But while CIOs forsee working with external companies to rapidly secure the technologies and expertise needed to seize these new business opportunities in the long run some of this work may move back in-house.

"It's not that they're outsourcing the strategic response, it's that when they're dealing with this rapid experimentation, exploring and trying to find those new opportunities, that's when they're looking at partnering with those smaller players," said Weldon.

"Often times they are looking to go with a cloud service provider who can host some of this externally so they don't have that ramp up time of investment internally. As they identify areas core to their business then that is when they start to recruit and develop the competencies in-house as well."

IT leaders believe cloud services will provide much of the software and infrastructure for this experimentation without tying the business to in-house deployments and long-term costs.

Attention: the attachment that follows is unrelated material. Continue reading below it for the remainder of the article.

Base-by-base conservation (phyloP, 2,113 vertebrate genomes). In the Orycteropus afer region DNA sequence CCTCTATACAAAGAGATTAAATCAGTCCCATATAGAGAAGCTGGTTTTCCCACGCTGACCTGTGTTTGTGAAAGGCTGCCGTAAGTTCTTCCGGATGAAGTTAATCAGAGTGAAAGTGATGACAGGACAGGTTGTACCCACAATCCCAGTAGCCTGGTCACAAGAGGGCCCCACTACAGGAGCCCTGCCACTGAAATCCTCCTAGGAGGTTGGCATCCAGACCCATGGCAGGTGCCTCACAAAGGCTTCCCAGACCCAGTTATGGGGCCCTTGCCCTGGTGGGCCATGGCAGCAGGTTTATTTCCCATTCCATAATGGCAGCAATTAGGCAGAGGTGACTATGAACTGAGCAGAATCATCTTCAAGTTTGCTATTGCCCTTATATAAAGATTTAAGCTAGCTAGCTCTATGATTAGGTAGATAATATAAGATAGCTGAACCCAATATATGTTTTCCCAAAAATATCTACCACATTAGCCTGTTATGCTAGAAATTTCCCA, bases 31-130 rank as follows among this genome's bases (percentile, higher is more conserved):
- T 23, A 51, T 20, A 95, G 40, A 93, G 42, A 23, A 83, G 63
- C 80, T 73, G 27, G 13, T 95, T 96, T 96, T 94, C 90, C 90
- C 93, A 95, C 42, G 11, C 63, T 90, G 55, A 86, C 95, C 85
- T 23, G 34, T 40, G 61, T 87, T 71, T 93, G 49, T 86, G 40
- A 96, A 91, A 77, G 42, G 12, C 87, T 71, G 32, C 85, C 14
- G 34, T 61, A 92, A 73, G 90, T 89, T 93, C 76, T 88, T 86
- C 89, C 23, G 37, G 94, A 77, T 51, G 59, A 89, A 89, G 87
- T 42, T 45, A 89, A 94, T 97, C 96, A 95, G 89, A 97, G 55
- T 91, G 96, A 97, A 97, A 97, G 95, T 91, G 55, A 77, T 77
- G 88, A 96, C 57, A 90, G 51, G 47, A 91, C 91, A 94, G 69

More than one quarter, 28 percent, of CIOs in the UK and Ireland said they had already made "significant investments in cloud", compared to 25 percent globally.

These investments were primarily in SaaS followed by infrastructure-as-a-service (IaaS).

"In the early days of cloud it was more about cost and 'Can we buy capacity at a better cost than we do internally?'," Weldon said.

"Now clearly it is shifting more towards agility and innovation. To meet that business demand and be able to put something in place."

CIOs expect the proportion of IT run using cloud services to balloon over the next decade, with 75 percent of IT chiefs questioned by Gartner estimating the majority of their business transactions will be run from the cloud by 2025.